Kula, Nancy and Marten, Lutz (2010) 'Argument structure and agency in Bemba passives.' In: Legère, Karsten and Thronell, Christina, (eds.), Bantu Languages: Analyses, Description and Theory. Cologne: Rüdiger Köppe, pp. 115-130. (East African Languages and Dialects, 20)
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Bemba employs two passive constructions: an older one with verbal extension -w- and a more recent construction involving the class 2 subject marker ba-. We argue that ba- is ambiguous between an ordinary, referential class 2 marker, and an underspecified passive marker, and is disambiguated by the overt encoding of a class 2 subject, or an oblique semantic agent phrase. Under the passive interpretation, the semantic patient displays both subject-like and object-like properties, posing a problem for the analysis of argument structure in these constructions, and of subjects and objects in Bantu. In contrast, the -w- passive extension is increasingly used in contexts where the agent cannot be expressed, but also in combination with the neutro-passive extension -ik-, that is, with predicates with reduced valency, where it licenses the expression of an agent oblique phrase. We argue that the ba- passive is used in more typical passive contexts, while the -w- passive becomes increasingly restricted to more marginal grammatical contexts. The paper shows that both passive constructions are taking part in a wider grammaticalization process, in which two main functions of the passive, change of argument structure and encoding of agency, are becoming dissociated.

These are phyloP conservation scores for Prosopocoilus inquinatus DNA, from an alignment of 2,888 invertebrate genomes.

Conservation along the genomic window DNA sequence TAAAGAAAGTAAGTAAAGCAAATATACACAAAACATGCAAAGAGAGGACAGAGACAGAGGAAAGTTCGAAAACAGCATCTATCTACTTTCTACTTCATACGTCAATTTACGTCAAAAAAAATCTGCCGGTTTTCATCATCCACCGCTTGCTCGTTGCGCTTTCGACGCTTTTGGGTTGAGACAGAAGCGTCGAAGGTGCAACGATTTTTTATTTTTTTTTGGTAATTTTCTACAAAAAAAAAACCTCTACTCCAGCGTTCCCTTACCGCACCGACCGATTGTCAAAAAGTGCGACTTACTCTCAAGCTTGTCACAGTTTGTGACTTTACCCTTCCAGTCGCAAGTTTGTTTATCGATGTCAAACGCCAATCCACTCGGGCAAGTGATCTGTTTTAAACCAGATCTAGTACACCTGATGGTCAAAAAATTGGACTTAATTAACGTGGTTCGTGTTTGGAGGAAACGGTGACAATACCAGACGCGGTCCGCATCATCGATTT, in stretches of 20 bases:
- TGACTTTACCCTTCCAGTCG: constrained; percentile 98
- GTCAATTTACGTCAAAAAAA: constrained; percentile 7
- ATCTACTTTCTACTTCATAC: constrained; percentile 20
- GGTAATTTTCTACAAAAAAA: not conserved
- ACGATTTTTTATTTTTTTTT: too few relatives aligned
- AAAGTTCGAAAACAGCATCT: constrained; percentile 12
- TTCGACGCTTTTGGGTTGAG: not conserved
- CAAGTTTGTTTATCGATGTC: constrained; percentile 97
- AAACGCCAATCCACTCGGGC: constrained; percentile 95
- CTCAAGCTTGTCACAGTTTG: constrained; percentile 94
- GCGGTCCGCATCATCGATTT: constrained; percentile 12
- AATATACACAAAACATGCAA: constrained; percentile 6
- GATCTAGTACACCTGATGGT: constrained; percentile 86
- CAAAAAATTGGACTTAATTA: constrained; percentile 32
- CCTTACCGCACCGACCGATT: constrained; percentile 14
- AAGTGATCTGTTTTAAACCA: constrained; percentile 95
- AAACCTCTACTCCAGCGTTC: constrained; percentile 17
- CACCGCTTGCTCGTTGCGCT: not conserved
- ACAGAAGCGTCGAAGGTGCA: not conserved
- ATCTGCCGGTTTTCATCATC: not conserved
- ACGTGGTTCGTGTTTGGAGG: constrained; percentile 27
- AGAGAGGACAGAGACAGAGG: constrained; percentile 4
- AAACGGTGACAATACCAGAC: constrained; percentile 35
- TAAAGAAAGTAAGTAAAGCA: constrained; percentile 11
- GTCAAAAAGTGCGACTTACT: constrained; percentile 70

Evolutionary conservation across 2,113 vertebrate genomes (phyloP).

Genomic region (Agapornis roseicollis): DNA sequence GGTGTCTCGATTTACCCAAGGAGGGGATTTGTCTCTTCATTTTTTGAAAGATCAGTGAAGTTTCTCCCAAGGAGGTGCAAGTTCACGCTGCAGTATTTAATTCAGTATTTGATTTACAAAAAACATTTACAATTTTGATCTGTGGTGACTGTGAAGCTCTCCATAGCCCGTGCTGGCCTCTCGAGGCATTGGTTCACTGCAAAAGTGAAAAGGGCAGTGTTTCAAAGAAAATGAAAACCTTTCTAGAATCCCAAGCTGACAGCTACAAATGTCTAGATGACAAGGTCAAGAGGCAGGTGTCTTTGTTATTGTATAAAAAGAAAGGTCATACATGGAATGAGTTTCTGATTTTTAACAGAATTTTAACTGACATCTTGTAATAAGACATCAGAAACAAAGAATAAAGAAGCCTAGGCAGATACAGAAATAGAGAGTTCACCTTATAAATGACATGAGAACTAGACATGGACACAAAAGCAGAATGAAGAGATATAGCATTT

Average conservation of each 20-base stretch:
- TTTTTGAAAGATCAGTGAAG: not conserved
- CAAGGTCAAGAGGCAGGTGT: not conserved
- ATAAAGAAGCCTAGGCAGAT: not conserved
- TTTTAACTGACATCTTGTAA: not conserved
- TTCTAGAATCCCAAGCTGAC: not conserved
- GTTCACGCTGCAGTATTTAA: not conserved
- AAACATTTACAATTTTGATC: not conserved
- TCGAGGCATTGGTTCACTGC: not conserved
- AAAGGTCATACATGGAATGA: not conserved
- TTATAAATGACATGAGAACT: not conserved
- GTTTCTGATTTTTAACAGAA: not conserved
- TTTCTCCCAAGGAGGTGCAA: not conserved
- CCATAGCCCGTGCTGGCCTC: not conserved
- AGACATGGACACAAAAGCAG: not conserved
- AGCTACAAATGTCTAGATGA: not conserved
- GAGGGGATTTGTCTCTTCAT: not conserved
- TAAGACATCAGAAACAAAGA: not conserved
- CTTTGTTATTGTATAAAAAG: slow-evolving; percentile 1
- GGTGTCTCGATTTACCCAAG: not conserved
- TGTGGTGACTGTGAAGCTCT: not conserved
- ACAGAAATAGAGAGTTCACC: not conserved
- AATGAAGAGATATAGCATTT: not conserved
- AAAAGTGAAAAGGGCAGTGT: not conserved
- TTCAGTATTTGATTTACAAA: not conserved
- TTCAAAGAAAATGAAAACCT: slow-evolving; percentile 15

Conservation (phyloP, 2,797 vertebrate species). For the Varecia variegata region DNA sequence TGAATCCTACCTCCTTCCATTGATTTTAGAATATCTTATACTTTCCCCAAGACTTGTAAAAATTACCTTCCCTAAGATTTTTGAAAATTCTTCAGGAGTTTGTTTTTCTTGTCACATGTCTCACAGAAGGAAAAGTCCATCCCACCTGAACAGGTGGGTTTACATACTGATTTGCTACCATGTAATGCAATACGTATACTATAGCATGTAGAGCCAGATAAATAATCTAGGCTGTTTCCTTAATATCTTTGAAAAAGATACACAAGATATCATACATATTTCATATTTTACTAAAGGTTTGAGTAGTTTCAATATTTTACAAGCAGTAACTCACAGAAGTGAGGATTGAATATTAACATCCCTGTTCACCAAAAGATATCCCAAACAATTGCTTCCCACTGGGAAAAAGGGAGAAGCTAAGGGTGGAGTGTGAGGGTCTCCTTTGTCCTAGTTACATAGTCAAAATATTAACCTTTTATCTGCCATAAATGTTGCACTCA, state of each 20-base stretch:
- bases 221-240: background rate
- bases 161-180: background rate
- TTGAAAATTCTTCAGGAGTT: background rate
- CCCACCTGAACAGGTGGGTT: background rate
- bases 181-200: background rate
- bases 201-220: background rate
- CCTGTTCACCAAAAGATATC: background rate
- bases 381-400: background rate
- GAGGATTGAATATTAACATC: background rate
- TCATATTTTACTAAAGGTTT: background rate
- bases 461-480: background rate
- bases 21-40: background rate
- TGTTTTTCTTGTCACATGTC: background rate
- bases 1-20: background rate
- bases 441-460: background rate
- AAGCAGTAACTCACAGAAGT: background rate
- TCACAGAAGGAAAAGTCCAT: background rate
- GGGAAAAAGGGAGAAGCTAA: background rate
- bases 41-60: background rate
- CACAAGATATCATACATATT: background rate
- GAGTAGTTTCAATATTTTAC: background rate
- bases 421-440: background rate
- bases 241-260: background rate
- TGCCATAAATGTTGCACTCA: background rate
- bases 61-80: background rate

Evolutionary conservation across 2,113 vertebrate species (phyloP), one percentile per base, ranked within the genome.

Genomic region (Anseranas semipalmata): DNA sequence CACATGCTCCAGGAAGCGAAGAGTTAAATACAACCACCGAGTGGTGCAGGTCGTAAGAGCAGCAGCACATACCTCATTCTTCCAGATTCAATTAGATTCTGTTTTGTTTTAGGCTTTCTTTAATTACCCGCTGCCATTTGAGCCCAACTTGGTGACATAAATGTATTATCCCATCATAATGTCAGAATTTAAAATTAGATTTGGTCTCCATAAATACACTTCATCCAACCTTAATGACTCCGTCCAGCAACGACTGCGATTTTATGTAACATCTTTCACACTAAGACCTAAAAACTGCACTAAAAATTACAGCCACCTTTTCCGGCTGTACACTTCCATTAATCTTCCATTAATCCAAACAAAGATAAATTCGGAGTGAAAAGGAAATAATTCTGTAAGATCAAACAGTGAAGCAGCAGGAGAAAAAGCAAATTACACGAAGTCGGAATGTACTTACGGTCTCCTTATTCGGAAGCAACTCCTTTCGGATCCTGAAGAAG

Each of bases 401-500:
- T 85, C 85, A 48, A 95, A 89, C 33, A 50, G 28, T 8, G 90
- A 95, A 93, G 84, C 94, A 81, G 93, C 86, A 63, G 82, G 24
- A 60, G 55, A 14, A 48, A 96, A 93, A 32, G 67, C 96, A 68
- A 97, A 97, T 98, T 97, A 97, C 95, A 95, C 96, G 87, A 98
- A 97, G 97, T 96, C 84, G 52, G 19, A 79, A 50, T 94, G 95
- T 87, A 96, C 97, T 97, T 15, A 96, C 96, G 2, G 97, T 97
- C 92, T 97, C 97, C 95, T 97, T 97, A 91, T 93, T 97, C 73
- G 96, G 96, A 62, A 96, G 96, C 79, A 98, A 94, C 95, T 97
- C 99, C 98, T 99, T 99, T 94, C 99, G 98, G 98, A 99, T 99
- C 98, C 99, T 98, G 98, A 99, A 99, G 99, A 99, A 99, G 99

|Item Type:||Book Chapters|
|SOAS Departments & Centres:||Faculty of Languages and Cultures > Department of the Languages and Cultures of Africa
Faculty of Languages and Cultures > Department of Linguistics
|Depositing User:||Lutz Marten|
|Date Deposited:||09 Mar 2012 15:05|
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